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CALCHAS TO THE GREEKS.
wait when all are
may be some
him to collect his allies to withstand you.
Is not the cause of your comyng with company
Book XI. grete,
To turne vuto Troy, þat you tenit has, 4568 And are opunly your enmys, & euermore you
noies ? Why tary ye so tomly, & turnys not furthe? Why then do ye
tarry so long? And are redy to be rode, & restis bus lenge?
Here-as all thing is ordant, hit angris to abide, It is foolish to 4572 Or tary ouer a tyme, when tulkes ben redy. ready. Ne hope ye not highly, þat here are sum fals,
Besides, there And aspies your spede with spit þat þai may,
you, who may To write to pat wale kyng your werkes by-den? inform Priam of 4576 bis fenyond fare is forthoryng to hom,
This delay allows
Of kynges & knightes in contres abowte; 4580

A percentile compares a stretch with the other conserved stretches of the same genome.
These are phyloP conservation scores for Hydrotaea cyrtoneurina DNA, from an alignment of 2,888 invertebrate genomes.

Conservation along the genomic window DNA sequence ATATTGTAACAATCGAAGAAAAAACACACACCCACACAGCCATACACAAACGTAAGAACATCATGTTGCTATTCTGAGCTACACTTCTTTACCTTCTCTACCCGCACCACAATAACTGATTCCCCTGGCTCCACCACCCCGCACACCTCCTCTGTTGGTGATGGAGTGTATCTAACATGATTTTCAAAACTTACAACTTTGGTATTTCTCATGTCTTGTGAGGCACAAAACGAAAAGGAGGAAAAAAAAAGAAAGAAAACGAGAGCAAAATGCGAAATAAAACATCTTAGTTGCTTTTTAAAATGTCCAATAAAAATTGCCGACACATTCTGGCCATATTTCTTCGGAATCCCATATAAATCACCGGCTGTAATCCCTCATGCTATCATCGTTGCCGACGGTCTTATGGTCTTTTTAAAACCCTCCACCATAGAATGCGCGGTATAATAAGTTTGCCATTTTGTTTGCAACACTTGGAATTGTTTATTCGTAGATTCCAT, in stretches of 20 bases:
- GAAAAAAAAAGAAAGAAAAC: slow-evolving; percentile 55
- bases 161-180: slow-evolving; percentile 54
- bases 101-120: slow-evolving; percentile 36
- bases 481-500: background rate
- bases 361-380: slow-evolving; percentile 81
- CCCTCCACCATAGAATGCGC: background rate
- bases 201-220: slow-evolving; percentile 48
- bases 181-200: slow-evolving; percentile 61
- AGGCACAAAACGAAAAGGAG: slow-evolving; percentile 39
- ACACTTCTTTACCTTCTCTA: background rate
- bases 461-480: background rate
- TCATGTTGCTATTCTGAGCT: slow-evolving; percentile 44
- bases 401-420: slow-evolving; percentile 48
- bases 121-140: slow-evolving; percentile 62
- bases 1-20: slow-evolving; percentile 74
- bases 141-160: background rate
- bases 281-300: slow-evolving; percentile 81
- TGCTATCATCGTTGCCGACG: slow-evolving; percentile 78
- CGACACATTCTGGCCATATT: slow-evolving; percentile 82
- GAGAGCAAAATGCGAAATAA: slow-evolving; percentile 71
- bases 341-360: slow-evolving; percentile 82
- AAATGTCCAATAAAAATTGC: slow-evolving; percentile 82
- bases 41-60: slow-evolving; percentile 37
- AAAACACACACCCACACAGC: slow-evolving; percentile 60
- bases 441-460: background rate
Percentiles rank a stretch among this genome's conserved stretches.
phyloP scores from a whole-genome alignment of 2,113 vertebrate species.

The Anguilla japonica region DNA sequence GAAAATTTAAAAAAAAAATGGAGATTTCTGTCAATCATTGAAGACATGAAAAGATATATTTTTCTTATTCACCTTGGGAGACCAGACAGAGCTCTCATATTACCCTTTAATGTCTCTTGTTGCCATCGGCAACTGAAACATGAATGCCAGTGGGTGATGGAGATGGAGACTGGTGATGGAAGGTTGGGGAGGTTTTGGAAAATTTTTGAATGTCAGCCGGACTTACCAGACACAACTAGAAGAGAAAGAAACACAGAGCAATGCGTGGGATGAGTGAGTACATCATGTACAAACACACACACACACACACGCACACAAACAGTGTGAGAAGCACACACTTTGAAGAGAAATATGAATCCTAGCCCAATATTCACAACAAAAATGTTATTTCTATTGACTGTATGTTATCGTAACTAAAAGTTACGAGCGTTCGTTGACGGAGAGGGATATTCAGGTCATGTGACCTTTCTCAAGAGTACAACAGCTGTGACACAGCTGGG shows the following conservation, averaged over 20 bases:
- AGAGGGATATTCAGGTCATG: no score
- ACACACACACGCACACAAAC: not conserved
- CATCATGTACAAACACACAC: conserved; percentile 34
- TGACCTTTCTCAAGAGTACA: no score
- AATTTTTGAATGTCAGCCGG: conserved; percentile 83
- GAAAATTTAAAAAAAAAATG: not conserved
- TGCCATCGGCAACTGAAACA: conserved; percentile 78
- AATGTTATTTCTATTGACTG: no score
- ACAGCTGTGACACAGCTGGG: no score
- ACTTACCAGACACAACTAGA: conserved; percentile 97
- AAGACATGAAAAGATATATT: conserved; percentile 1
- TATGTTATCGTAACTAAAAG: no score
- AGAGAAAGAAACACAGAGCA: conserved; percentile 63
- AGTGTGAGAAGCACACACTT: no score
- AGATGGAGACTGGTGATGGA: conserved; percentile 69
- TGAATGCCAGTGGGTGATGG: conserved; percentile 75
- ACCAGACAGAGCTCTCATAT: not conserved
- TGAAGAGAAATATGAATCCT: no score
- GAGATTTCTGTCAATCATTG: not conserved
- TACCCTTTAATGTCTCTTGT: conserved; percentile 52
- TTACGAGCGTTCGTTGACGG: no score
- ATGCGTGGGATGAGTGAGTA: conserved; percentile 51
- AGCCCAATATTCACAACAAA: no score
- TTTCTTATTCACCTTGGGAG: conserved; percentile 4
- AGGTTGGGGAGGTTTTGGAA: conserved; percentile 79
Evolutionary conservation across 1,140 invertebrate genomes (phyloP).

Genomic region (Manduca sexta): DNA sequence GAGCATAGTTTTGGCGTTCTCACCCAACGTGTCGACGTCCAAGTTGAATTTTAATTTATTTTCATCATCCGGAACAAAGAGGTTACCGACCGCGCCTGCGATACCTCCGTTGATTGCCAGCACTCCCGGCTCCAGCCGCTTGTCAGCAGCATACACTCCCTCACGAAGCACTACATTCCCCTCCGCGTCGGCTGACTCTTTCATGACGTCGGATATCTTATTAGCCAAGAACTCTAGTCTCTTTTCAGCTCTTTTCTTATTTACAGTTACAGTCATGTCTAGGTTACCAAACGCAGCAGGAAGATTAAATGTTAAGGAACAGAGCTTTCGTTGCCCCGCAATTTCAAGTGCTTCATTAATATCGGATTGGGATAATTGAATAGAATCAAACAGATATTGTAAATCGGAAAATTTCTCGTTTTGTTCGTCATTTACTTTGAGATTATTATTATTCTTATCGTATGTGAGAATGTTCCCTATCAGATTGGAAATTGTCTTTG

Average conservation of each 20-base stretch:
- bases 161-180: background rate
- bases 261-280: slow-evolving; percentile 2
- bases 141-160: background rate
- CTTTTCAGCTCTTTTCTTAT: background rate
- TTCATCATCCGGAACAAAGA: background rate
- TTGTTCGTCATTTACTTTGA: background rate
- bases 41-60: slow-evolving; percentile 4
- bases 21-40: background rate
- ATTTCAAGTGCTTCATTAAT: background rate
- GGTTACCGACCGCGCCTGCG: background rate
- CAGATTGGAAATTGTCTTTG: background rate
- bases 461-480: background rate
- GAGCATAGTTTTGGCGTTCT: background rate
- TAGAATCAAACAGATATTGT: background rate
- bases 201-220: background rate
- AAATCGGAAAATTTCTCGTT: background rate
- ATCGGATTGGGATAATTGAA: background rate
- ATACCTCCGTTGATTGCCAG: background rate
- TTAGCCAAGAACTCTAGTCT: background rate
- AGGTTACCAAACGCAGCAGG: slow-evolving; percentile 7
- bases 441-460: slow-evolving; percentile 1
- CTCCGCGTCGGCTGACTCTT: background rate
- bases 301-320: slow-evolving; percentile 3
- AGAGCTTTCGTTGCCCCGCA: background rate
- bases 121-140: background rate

Syn ye haue tarit ouer tyme tomly at home,
Mony wekes are went & þis wale somur, Troy. Many 4584 And monythes full meuyt of be mylde aire,
by, and months Of seasonable sailyng of þe salt water, Syn winter was went & windes were lithe;
The course of the colde see calmyt with all, 4588 Beforus with softe wyndes soberly blew,
Planettes in the pure aire pullishet full clene,
(fol. 72 a.)
Why lose all this 4592 When ye might soberly haue sailet, & set on time ?
your fos, And haue flayet the freikes with your felle hast? terror into your When tythandes hade ben tolde of soche a tore delay only
Hit wold haue noyet hom anon pe nomburto here. 4596 Thoche tarying ouer tyme turnys hom to ioy,
And hertis hom highly to hold you for faint.
You should have gone direct to
weeks of this summer are gone
of seasonable weather for your fleet.
A sudden attack would have struck
enemies: but this
not fulfil their
Ne hope ye not hertely be hest of your goddes Your gods will
Wilbe faithly fulfilled, & not faile of. promise of success 4600 But if ye tary ouer tyme pai tene hom pereat, if ye tarry: they will turn against
And in case to pe contrary cast your auentur ;
Therefore take heart; haste to sea, and follow to your foes. Rest no longer."
The counsel of Calchas is accepted, and Agamemnon orders that the fleet be made ready to sail.